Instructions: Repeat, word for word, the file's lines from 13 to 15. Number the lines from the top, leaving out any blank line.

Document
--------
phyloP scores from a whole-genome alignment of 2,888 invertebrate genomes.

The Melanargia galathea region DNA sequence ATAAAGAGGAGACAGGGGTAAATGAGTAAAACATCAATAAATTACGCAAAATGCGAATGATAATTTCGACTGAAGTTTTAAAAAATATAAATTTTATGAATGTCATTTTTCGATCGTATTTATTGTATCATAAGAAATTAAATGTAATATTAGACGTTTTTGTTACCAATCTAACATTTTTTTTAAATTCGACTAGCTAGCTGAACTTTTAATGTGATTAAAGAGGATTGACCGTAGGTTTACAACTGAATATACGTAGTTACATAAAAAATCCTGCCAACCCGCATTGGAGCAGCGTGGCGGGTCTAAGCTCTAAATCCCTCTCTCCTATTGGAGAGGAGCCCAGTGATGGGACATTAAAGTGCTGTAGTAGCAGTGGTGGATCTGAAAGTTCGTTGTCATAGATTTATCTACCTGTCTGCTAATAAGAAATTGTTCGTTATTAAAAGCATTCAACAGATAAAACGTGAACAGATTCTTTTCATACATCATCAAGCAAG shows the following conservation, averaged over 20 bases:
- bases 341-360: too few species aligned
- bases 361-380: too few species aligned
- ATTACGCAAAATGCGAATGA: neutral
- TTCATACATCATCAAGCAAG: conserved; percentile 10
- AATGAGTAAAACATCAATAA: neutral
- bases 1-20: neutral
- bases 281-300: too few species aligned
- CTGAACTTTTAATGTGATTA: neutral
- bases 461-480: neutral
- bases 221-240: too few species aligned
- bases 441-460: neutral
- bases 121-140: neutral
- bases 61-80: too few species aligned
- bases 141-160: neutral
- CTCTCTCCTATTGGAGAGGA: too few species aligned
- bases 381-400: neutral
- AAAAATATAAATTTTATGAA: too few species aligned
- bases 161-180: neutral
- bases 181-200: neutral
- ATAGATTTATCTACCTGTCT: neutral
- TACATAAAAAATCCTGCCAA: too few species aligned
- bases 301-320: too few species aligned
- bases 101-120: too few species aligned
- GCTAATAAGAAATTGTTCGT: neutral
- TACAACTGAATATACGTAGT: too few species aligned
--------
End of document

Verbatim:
- bases 441-460: neutral
- bases 121-140: neutral
- bases 61-80: too few species aligned